Westonbirt English teacher and author recognised for her novel by The Times
30th November 2023
Welcome to our exclusive Q&A session with an esteemed Westonbirt English teacher, delving into the process of writing and the art of inspiring her students. In this discussion, we talk about life, her novel, and the balance of being a teacher, author and mother of three. We also congratulate Ms. Butterfield and her recent novel ‘You Get That From Me,’ as it was featured in The Times’ article on the ‘7 best popular fiction novels of 2023’.
How does it feel to have your most recent book acknowledged by The Times?
I am absolutely thrilled and overwhelmed in equal measure! I had no idea about it until my editor messaged me to tell me to buy a copy of the paper. It is also such a joy to be in the same list as authors I have admired for years. I waited for over an hour to hear Jojo Moyes speak at Dubai Literature Festival ten years ago and I queued for her to sign my book and now my novel is in the same list as hers; this is a proper pinch-me moment!
What inspires your novels?
I’ve found that my novels have sort of grown up as I have; my first three books were more romantic comedies – following the quest for love and career, and then the next two were more focused on families and relationships. I try not to put my friends’ anecdotes into my books, but sometimes they slip in accidentally!
In what way does your writing experience and knowledge continue to inspire Westonbirt Students?
The students here are so supportive of my writing – they all want me to name a character after them, and should the film rights ever be sold, I have hundreds of very willing extras! I love running creative writing workshops with the students, thinking about creating compelling characters and structuring engaging stories, and every year when I launch a new novel we have a class book launch party, which is great fun.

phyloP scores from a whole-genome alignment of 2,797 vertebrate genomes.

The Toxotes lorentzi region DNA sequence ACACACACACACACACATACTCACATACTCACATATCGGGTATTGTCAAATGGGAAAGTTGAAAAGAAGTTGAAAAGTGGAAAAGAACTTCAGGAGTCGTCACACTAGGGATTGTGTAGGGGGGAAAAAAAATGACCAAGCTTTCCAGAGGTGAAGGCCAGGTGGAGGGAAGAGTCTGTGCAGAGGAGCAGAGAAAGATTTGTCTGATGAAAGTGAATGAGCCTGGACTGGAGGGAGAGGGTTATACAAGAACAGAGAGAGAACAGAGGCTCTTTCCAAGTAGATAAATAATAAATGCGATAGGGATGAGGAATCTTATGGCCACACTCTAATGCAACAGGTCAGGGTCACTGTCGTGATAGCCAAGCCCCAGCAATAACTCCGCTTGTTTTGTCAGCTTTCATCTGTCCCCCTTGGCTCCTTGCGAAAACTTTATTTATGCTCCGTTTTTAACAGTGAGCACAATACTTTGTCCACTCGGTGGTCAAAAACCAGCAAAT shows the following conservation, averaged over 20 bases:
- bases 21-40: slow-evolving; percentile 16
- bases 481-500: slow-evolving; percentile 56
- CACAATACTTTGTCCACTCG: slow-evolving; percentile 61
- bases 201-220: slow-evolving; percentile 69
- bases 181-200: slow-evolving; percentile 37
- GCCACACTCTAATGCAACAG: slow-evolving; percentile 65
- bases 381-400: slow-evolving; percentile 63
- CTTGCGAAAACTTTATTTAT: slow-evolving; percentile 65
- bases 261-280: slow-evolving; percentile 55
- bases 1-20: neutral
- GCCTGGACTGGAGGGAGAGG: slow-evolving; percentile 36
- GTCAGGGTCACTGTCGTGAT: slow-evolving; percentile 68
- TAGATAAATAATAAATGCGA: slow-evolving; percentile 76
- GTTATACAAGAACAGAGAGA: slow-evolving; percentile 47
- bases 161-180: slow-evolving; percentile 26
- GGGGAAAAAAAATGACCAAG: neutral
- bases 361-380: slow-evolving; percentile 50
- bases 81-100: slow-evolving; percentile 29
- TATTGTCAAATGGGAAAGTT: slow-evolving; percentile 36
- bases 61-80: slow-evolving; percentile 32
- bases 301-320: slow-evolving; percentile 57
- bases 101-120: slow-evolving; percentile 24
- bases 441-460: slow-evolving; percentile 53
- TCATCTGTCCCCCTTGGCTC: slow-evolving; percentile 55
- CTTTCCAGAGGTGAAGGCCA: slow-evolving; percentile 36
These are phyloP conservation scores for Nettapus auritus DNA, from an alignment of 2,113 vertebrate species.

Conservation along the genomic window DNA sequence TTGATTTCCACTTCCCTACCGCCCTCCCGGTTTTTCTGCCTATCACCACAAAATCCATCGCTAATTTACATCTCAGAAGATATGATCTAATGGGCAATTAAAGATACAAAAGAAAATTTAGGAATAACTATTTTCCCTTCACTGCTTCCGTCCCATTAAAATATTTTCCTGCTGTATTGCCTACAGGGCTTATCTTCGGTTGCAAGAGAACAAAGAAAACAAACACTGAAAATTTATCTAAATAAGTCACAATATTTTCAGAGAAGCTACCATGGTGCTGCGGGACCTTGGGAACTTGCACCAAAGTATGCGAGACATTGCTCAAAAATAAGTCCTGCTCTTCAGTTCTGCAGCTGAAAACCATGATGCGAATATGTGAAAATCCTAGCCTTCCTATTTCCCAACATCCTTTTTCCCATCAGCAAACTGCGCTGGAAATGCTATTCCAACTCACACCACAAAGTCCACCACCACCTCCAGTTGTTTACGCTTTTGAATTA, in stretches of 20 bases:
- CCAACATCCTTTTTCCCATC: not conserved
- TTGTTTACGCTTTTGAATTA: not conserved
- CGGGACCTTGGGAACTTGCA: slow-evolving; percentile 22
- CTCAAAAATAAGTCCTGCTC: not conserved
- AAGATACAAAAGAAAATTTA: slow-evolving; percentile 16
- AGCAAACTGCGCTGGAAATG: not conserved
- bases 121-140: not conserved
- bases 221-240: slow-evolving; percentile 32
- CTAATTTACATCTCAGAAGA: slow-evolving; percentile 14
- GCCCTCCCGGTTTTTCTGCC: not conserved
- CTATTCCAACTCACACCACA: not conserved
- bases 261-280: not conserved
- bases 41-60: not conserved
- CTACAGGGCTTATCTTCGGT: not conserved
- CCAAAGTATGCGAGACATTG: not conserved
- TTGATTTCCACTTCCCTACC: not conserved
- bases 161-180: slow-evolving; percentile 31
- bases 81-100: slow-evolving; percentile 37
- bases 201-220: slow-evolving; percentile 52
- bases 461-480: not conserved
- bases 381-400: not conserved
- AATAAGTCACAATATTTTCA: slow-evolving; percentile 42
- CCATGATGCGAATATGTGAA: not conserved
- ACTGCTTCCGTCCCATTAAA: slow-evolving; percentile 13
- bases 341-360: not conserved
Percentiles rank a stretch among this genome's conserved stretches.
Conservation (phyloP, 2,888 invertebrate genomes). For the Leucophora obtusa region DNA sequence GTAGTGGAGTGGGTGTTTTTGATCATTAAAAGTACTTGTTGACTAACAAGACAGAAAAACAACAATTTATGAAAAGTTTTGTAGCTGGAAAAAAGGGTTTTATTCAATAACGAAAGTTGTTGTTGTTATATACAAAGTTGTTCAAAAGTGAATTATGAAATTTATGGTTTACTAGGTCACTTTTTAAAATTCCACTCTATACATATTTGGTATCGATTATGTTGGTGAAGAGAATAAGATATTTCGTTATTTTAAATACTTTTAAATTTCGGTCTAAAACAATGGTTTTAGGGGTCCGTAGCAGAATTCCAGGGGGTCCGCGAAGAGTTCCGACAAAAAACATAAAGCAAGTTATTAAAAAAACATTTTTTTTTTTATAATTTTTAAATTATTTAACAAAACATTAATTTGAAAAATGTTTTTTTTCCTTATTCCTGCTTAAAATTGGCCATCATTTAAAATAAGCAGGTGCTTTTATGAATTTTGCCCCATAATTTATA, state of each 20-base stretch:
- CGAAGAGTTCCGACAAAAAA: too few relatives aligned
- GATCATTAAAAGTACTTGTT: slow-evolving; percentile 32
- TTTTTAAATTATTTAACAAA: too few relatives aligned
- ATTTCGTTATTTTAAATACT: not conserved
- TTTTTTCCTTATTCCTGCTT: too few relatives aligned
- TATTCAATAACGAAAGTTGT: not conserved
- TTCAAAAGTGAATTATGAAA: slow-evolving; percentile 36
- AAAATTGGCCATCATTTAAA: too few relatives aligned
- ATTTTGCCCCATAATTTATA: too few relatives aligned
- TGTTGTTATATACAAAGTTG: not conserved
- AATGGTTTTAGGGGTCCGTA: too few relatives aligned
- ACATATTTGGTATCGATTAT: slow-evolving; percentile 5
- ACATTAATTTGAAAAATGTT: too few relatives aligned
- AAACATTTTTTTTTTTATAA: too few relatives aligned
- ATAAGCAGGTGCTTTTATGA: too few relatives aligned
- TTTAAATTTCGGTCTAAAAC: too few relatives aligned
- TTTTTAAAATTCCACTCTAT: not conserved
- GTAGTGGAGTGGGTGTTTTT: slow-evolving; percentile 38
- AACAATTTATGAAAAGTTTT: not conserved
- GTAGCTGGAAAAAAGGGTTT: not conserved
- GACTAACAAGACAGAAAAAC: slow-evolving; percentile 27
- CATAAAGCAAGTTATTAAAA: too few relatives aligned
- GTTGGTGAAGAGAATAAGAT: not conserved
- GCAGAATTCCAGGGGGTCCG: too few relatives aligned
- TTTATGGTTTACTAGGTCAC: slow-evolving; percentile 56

How do you balance your writing requirements while being a full-time teacher and mum?
Good question! And in all honesty, I’m not sure the perfect balance ever exists! I do tend to do most of my writing during the school holidays as term time is so busy. I have a writing shed in my garden and as soon as the sun’s up, I’ll make a big flask of coffee, slip on my fingerless gloves, pop on my fairy lights and that’s where I’ll be spending the Christmas holidays. My three children are older now: 15, 13 and 10, so they’re happy pottering about the house or with their own hobbies while I escape to my fictional world for a few weeks. I can’t wait!
What advice would you have for a Westonbirt student that wants to become a writer?
Read, read, and read some more. I honestly believe that it’s impossible to be a good writer without being a great reader. I also tell my students in our very first English lesson to open their eyes and look for the stories all around them: the one glove by the side of the road, the person wearing a friendship bracelet, the person crying on the bus, the hug between two people at a railway station – stories are literally everywhere, you just need to know where to look…
As we conclude this illuminating Q&A with our esteemed English teacher, we extend our gratitude for the profound insights shared and congratulate her on this accomplishment. We hope this dialogue inspires a continued appreciation for the written word and the transformative power of education.